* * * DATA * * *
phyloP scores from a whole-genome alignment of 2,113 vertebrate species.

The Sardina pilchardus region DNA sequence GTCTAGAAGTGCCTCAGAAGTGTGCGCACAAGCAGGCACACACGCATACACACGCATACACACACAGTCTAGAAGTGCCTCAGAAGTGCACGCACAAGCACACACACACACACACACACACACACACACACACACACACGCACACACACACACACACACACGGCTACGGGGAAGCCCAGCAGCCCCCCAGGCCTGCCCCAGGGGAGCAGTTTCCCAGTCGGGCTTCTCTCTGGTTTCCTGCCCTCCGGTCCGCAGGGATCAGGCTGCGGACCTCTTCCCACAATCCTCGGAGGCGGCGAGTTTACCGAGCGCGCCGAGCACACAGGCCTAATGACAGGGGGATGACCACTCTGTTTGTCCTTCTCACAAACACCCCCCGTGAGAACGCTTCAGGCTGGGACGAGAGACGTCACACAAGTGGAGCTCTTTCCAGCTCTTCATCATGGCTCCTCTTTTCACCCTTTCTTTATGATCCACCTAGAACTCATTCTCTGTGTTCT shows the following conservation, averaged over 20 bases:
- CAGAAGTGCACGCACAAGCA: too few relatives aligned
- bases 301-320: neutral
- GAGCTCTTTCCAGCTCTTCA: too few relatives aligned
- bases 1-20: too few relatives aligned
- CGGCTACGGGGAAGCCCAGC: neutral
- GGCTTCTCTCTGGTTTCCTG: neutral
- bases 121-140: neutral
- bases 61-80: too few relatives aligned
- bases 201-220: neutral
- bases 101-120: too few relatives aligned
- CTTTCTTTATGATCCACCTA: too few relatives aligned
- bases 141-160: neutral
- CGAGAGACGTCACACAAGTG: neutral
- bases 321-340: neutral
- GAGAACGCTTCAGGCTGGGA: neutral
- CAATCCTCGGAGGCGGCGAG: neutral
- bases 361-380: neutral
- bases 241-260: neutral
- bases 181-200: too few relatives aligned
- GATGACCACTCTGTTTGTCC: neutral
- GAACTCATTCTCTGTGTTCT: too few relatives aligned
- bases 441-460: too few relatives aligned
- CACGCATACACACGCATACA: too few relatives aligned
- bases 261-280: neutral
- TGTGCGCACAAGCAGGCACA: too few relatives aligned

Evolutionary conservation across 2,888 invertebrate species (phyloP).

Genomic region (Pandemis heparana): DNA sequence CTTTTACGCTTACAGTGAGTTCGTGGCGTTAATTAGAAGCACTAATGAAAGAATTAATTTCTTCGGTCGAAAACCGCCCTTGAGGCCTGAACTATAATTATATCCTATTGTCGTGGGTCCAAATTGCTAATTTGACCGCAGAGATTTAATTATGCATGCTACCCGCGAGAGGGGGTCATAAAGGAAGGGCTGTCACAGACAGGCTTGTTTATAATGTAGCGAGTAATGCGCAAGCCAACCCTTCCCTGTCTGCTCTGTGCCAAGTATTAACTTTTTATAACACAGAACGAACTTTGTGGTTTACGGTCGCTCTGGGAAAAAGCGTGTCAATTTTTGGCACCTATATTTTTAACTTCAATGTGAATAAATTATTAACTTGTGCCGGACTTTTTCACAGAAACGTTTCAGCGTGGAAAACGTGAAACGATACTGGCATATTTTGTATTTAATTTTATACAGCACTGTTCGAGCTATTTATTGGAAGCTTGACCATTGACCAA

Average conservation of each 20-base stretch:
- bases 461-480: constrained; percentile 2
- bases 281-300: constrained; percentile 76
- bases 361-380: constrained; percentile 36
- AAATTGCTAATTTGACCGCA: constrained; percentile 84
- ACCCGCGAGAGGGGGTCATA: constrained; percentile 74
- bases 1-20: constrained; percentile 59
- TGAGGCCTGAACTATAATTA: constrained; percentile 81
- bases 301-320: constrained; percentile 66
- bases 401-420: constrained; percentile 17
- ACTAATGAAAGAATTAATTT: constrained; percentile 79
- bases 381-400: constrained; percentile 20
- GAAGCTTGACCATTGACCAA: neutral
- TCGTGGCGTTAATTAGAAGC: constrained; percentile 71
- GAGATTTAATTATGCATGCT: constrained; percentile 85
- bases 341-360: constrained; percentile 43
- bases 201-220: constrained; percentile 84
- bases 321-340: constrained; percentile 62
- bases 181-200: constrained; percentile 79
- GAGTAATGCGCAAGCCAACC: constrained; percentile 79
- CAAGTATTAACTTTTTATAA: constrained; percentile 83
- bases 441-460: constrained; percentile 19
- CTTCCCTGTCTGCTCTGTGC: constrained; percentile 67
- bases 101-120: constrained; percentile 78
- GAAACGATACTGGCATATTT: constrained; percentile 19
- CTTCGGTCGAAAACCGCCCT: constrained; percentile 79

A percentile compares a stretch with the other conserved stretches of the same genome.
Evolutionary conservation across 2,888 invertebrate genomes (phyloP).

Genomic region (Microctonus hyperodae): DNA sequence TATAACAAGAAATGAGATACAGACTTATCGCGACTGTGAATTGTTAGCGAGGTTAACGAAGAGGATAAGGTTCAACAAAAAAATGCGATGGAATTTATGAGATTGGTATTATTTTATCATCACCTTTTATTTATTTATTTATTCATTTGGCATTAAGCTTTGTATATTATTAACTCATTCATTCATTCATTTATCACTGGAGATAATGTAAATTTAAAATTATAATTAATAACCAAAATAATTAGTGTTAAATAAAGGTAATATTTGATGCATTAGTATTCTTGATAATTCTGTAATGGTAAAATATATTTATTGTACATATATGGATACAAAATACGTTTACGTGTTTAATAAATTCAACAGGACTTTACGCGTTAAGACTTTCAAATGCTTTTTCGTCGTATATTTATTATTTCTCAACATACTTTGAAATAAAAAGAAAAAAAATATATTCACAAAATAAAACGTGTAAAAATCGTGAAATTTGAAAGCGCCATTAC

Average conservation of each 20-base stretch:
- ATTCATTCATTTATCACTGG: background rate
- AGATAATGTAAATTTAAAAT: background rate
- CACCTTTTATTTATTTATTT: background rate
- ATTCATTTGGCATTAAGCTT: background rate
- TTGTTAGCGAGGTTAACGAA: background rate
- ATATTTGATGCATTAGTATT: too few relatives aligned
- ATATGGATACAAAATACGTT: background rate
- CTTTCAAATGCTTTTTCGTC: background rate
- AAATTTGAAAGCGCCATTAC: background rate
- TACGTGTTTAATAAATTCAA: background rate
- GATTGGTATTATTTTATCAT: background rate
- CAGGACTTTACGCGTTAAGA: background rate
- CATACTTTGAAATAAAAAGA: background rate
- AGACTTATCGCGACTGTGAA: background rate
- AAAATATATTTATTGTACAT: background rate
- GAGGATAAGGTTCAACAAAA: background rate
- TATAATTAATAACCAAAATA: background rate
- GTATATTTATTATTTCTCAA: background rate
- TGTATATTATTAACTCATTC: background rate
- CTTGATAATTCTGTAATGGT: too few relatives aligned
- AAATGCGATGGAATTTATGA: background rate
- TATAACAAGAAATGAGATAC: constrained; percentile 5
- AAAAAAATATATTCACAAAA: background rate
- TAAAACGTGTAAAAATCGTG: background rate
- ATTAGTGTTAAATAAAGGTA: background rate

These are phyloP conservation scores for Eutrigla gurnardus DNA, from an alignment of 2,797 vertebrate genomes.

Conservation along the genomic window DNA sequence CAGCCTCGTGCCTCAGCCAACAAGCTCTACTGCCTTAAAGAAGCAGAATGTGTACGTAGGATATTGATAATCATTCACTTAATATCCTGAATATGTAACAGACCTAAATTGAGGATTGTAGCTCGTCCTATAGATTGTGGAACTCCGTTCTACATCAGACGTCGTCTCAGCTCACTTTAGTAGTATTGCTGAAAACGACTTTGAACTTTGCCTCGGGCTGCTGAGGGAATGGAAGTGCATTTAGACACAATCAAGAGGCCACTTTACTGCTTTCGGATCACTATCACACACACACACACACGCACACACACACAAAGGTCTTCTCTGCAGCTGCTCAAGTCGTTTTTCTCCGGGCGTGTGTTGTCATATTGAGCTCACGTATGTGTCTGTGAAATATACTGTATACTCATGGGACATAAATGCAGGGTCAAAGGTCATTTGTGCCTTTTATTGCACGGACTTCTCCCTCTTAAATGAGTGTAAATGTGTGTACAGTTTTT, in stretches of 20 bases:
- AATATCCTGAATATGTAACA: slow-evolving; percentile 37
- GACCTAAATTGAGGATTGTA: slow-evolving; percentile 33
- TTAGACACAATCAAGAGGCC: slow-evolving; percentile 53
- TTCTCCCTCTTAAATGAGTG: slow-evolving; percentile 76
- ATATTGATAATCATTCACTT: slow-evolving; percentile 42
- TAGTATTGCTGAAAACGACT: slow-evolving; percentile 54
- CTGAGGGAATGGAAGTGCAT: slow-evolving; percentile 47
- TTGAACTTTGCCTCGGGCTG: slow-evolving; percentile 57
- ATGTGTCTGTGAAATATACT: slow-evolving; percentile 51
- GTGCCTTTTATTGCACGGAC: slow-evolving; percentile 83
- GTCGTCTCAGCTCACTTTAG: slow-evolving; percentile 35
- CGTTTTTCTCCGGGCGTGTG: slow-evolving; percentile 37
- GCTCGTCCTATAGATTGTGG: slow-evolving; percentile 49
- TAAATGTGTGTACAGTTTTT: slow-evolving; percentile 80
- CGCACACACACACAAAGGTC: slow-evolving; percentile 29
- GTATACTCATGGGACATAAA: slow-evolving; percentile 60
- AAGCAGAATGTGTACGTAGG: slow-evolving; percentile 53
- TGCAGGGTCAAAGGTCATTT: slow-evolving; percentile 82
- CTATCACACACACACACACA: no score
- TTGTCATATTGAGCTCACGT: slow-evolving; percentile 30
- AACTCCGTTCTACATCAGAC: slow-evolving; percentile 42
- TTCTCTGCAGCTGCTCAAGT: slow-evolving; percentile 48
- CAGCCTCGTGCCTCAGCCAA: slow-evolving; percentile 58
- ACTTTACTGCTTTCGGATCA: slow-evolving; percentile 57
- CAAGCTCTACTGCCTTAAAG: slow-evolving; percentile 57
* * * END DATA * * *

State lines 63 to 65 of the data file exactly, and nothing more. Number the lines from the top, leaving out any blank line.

- ATTCATTTGGCATTAAGCTT: background rate
- TTGTTAGCGAGGTTAACGAA: background rate
- ATATTTGATGCATTAGTATT: too few relatives aligned